The transfiguration of Jesus must have been an amazing sight for Peter, James, and John. Still, the significance of the event could be misunderstood.
Jesus told his disciples not to tell anyone until after he was raised from the dead (Matthew 17:9). Why weren’t the other disciples to know? Why keep the knowledge from them?
The reason was probably simple: people can misunderstand.
The Jews had been fighting the Romans ever since appointing John Hyrcanus II as ethnarch around 47 BC.
When the Idumean Herod was crowned king by the Romans he also faced rebellions from the Jews. One major uprising was led by a man named Hezekiah who was executed.
After Herod’s death, a series of revolts were led by Judas, Hezekiah’s son and two others: Simon of Perea and Athronges, a shepherd. In AD 6, Judas and an army of Zealots rebelled against the Romans.
The Jews were convinced God was going to drive the Romans from their land and give them their freedom. Much of this belief centered around the coming Messiah who, they thought, would restore the land to them.
The Jews believed they would begin to realize their dreams when Elijah appeared as they thought Malachi’s prophecy said (Malachi 4:5-6). They believed that before the Messiah appeared, Elijah would come to “turn the hearts of the fathers to the children, and the hearts of the children to their fathers.”
The Jews made the mistake of thinking the Messiah would create an earthly kingdom in which he would restore Israel and rule. Those militant Jews, like the leaders of the several plots to overthrow the Romans, mistakenly thought they were doing God’s will.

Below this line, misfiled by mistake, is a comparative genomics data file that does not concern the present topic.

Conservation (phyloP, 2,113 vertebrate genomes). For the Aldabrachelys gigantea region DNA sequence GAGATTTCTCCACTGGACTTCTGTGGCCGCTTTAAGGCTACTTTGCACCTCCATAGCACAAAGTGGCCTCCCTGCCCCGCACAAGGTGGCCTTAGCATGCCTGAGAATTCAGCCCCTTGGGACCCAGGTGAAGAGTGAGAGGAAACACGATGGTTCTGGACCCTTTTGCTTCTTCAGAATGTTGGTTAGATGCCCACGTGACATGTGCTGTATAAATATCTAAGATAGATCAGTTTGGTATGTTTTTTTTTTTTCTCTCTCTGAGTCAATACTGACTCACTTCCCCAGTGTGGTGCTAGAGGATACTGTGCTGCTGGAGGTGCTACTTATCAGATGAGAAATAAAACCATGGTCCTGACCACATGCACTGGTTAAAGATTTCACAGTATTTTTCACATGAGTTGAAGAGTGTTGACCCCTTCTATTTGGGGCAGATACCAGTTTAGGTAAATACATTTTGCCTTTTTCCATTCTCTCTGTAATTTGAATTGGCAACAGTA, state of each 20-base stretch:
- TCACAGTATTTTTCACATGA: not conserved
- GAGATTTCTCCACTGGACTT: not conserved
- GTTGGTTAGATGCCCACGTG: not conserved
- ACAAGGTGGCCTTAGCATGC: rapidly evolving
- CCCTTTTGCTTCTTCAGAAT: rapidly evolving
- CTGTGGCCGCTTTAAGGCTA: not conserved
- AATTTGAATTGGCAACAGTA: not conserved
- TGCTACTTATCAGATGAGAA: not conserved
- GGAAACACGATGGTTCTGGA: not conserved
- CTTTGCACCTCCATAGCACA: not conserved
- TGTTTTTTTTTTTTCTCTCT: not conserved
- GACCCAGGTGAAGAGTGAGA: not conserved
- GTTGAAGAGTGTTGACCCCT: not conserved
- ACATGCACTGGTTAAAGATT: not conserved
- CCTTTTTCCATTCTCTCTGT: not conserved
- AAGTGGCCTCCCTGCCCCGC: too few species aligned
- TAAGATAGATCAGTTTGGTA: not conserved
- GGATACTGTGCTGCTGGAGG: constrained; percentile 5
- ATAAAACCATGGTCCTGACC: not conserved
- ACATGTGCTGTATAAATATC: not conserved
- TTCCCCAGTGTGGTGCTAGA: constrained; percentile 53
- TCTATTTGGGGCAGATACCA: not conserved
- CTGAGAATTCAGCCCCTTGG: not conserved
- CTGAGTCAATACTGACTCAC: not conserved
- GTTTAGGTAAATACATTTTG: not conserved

Jesus, the Messiah, did not come to the world to create an earthly kingdom. He came to build a spiritual one, the church (Matthew 16:15-16). His purpose was not to create a limited national Israel. His purpose was to seek and to save all those who are lost (Luke 19:10) and save them eternally.
There are still people even now who believe Jesus is coming back to create a physical, earthly kingdom and will reign here a thousand years. They believe this even though Jesus told Pilate he had not come to do any such thing (John 18:36).
People can misunderstand many things. It was important for the disciples to wait until after the resurrection, so they could understand the whole picture. Then, they would not make any mistakes but would understand the plan much better.
God sent John, Jesus’ cousin, to prepare the way for his son. In that sense, John was the Elijah that Malachi predicted. The Jews did not recognize him, although in appearance he looked remarkably like Elijah. Herod had him executed (Matthew 14:10) and Jesus would also be executed by a Roman governor, Pilate.
Jesus’ mission on earth was to seek and save the lost eternally. The Bible does not teach about some future earthly kingdom. It teaches about a heavenly one.
The apostle Paul wrote, “For our momentary, light suffering is producing for us an eternal weight of glory far beyond all comparison because we are not looking at what can be seen but at what cannot be seen. For what can be seen is temporary, but what cannot be seen in eternal” (2 Corinthians 4:17-18 NET).